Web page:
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Business and Policy Areas
Business and Policy Areas

Higher Education Community Offers Comments on Web Accessibility Proposal

October 17, 2016

In a recent letter to the Department of Justice (DOJ), NACUBO and 12 other higher education associations outlined concerns with the department’s proposal on web accessibility requirements that would affect public colleges and universities.

DOJ’s proposal for implementation of Title II of the Americans with Disabilities Act (ADA) aims to incorporate a recognized standard for web accessibility at state and local government entities, including higher education institutions. In the letter, the associations  expressed agreement with the goal but urge the department to consider that colleges and universities are uniquely situated when it comes to materials made publicly available online because of the “extraordinarily large and complicated web presences” created when students, professors, administrators, and others can all be continuously posting content associated with the institution. Additionally, both the level of control over posted content and the scope of mission of a college or university is significantly different than that of most state and local government entities.

The associations requested DOJ make alterations to the proposed regulations for higher education. The primary requested change would expand the department’s proposed two-year compliance window to a three-year timeline to allow colleges and universities to perform a full assessment of their current accessibility and would require a comprehensive plan for achieving full accessibility within five years. Small or very small institutions (as defined by the Carnegie classifications) would be given five years for accessibility assessments with a full accessibility plan required to be in place within seven years.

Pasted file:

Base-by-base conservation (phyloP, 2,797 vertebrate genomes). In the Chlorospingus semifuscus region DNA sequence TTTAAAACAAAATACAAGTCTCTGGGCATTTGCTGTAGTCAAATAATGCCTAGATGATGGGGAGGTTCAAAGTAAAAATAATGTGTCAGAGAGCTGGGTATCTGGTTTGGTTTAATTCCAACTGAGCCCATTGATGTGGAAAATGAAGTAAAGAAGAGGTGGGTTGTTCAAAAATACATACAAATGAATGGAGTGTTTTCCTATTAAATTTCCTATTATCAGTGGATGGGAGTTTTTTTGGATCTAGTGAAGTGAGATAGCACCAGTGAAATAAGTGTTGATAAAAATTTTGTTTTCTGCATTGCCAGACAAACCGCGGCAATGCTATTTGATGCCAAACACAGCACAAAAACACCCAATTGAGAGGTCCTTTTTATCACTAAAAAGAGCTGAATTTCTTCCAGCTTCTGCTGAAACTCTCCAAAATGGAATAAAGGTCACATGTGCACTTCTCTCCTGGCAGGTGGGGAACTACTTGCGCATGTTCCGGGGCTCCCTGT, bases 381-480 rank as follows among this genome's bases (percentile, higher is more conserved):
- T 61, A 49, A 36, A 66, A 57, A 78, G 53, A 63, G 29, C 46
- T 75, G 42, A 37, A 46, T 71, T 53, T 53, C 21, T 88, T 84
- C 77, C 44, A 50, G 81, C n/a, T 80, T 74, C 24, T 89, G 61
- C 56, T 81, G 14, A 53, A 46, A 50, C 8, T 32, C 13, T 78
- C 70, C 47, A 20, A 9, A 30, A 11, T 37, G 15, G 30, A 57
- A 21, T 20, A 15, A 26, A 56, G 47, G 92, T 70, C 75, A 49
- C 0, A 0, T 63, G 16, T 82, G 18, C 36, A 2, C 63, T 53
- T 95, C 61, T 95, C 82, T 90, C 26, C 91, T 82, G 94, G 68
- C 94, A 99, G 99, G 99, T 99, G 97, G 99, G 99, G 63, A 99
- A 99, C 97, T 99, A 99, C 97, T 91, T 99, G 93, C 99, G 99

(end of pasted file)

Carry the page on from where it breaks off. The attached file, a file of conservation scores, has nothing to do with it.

The other significant proposed exception for higher education would include a regulation carve-out for informational sites and apps offered to limited internal audiences as well as other web content that is not connected with centrally administered programs of instruction, (e.g., a professor’s personal website, or the webpage of a sorority, fraternity, or campus club.) 

In the letter, the associations also addressed accessibility issues relating to regulations for apps; non-compliant third-party content shared by an institution; copyrighted materials; captioning and descriptions for live audio content; allowances for conforming alternate versions; and an elimination of a proposal requirement that there be a written statement for every institutional determination that compliance would be an undue burden or result in a fundamental alteration.

The department accepted comments through October 7, and NACUBO will offer further guidance upon publication of a final rule. 


Megan Schneider
Assistant Director, Federal Affairs